Journal: Clinical Cancer Research (August 15 issue)

Multicenter Phase I Study of Erdafitinib (JNJ-42756493), Oral Pan-Fibroblast Growth Factor Receptor Inhibitor, in Patients with Advanced or Refractory Solid Tumors

Alterations to the fibroblast growth factor receptor (FGFR) have been implicated in carcinogenesis and in acquired treatment resistance. This study reports on the final safety and efficacy results from a phase I clinical trial evaluating erdafitinib, a pan FGFR inhibitor, in 187 patients with advanced or refractory solid tumors for which standard antineoplastic therapy was no longer effective. Among evaluable patients that harbored mutations or fusions in the FGFR gene, those with urothelial carcinoma or cholangiocarcinoma had objective response rates of 46.2 percent and 27.3 percent, respectively. The objective response rates in other tumor types with altered FGFR was less than 10 percent, and the most common treatment-related adverse events across all patients were hyperphosphatemia (64 percent), dry mouth (42 percent), and asthenia (28 percent). Based on these results, further studies evaluating erdafitinib in patients with urothelial carcinoma or cholangiocarcinoma harboring FGFR alterations are warranted.

Journal: Cancer Research (August 15 issue)

Recycling Endosomes in Mature Epithelia Restrain Tumorigenic Signaling

The evolutionarily conserved, small GTPase Rab11 is an endosome recycling protein that maintains intestinal epithelial integrity and polarity, but its role in cellular growth and long-term gut homeostasis remains understudied. Here, the authors demonstrate that Rab11 deficiency resulted in intestinal epithelial dysplasia in early animal development and synergized with oncogenic pathways to accelerate tumorigenesis induced by carcinogen, genetic mutation, or aging. Additionally, analysis of Rab11-deficient intestines in mice and drosophila revealed activation of members of the Hippo pathway Yki/Yap, the suppression of which lead to reduced dysplastic and hyperplastic growth. The authors conclude that recycling endosome proteins in mature epithelia constitute an important class of tumor suppressors.

Journal: Molecular Cancer Research

T-Cell Deletion of MyD88 Connects IL17 and IκBζ to RAS Oncogenesis

The adapter protein MyD88, whose downstream effectors include the NF-κB complex, has been implicated in cancer pathogenesis. To explore its role in murine Ras-mediated squamous cell carcinoma of the skin, the researchers studied the skin of MyD88-deficient mice and found a reduction in T cells producing the cytokine IL17 compared with controls. In both normal and RAS-transformed keratinocytes, the introduction of IL17 increased IκBζ expression, and genetic ablation of IκBζ in keratinocytes reduced Ras-mediated papilloma formation in mice. The authors conclude that IL17 signaling through IκBζ helps to establish a tumor-permissive environment in the skin, and warrants further study as a potential therapeutic target.

Journal: Cancer Prevention Research

Three-Dimensional Nanoscale Nuclear Architecture Mapping of Rectal Biopsies Detects Colorectal Neoplasia in Patients with Inflammatory Bowel Disease

Because patients with inflammatory bowel disease (IBD) colitis have an increased risk of developing colorectal cancer, several guidelines recommend extensive colonoscopy surveillance with multiple random biopsies repeated as frequently as every year. However, most of these surveillance colonoscopies are negative and no objective measures for assessing cancer risk in these individuals currently exists, representing an urgent need for an alternative risk-surveillance approach. The authors previously developed a method to detect colonic neoplasia via three-dimensional nanoscale nuclear architecture mapping (nanoNAM) on normal-appearing rectal biopsies and sought to establish its translational relevance in this study. Both standard-of-care surveillance biopsies and pinch biopsies from normal-appearing rectal mucosa were collected during initial and follow-up colonoscopies from 103 patients with IBD colitis; compared with the conventional pathology analysis of normal-appearing rectal mucosa, nanoNAM could better stratify patients with low- and high-risk of developing cancer. These results provide further evidence that nanoNAM can be utilized to detect colonic neoplasia and assess cancer risk from histologically normal-appearing cells from the easily accessible rectum, which can be obtained in a less invasive manner than colonoscopy.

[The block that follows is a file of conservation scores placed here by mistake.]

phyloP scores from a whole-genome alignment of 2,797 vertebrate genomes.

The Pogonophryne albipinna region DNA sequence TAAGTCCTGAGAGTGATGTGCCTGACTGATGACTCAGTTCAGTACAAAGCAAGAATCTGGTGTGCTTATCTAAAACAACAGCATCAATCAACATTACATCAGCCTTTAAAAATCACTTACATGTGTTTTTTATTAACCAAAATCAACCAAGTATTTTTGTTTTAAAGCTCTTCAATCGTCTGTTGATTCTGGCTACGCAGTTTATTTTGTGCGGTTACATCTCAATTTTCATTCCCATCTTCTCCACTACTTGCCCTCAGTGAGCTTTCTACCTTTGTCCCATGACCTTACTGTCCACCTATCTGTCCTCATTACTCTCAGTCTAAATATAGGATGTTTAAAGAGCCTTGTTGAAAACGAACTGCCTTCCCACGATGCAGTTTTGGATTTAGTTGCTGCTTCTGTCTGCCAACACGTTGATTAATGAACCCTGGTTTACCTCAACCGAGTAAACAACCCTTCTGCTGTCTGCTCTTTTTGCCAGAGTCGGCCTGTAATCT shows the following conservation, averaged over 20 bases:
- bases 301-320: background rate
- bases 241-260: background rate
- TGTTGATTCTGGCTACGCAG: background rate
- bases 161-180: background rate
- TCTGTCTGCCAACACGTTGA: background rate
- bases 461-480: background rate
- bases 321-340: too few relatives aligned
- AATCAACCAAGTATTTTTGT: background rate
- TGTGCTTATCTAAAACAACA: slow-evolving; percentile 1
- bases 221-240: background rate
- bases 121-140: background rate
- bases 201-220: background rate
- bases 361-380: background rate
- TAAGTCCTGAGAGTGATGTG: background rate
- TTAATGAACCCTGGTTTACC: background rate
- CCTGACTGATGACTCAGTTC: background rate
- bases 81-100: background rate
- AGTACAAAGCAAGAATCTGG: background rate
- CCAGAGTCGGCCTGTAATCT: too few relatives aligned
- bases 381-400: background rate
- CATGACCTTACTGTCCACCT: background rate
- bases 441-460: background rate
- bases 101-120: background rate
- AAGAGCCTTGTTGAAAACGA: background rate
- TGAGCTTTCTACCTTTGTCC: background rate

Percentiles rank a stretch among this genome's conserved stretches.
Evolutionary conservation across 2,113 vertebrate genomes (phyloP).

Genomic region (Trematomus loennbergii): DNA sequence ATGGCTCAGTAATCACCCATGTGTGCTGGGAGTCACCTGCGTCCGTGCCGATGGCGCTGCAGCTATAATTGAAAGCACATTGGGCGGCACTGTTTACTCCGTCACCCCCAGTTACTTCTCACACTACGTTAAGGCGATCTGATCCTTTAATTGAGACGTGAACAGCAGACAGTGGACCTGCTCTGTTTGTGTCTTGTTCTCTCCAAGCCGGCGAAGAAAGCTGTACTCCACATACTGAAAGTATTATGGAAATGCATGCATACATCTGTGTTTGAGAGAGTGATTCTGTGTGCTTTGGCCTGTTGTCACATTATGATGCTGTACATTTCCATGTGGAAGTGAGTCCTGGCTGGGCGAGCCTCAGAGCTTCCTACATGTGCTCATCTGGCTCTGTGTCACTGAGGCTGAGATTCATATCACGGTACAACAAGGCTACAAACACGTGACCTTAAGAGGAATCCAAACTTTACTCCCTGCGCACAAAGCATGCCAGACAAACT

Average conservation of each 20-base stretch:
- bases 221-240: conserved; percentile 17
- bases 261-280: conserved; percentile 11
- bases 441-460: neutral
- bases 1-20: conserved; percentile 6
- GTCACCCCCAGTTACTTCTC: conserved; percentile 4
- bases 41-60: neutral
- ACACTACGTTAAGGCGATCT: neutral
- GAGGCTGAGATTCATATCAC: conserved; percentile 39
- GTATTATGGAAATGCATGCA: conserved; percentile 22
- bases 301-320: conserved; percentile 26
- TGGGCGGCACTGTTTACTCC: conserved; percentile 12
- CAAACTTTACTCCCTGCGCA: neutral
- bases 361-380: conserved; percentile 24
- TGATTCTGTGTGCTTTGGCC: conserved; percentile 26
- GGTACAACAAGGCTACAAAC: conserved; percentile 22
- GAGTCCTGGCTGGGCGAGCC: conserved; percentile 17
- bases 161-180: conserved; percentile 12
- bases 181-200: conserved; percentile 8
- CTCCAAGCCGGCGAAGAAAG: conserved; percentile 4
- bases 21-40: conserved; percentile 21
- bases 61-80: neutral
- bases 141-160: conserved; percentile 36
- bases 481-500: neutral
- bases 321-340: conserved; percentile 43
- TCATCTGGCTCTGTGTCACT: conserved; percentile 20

Journal: Clinical Cancer Research (August 1 issue)

Vitamin D Modifies the Incidence of Graft-versus-Host Disease after Allogeneic Stem Cell Transplantation Depending on the Vitamin D Receptor (VDR) Polymorphisms

A prior clinical trial conducted by the study authors revealed that patients who received vitamin D following an allogenic stem cell transplant had lower incidence of chronic Graft versus Host Disease (GvHD); the current study evaluated if common polymorphisms of the vitamin D receptor (VDR) had an impact on the immunomodulatory effect of vitamin D in this setting. Among patients with the FokI CT VDR genotype, those who received vitamin D following allogenic stem cell transplantation had a significantly decreased incidence of overall chronic GvHD compared with those that did not receive vitamin D (22.5 percent versus 80 percent, respectively). Among patients treated with vitamin D, those with the FokI CT VDR genotype had a 70 percent reduction in the risk of chronic GvHD compared with those with the FokI CC VDR genotype. The authors conclude that polymorphisms to the VDR, especially the FokI CT genotype, can affect the immunomodulatory role of vitamin D following allogenic stem cell transplantation.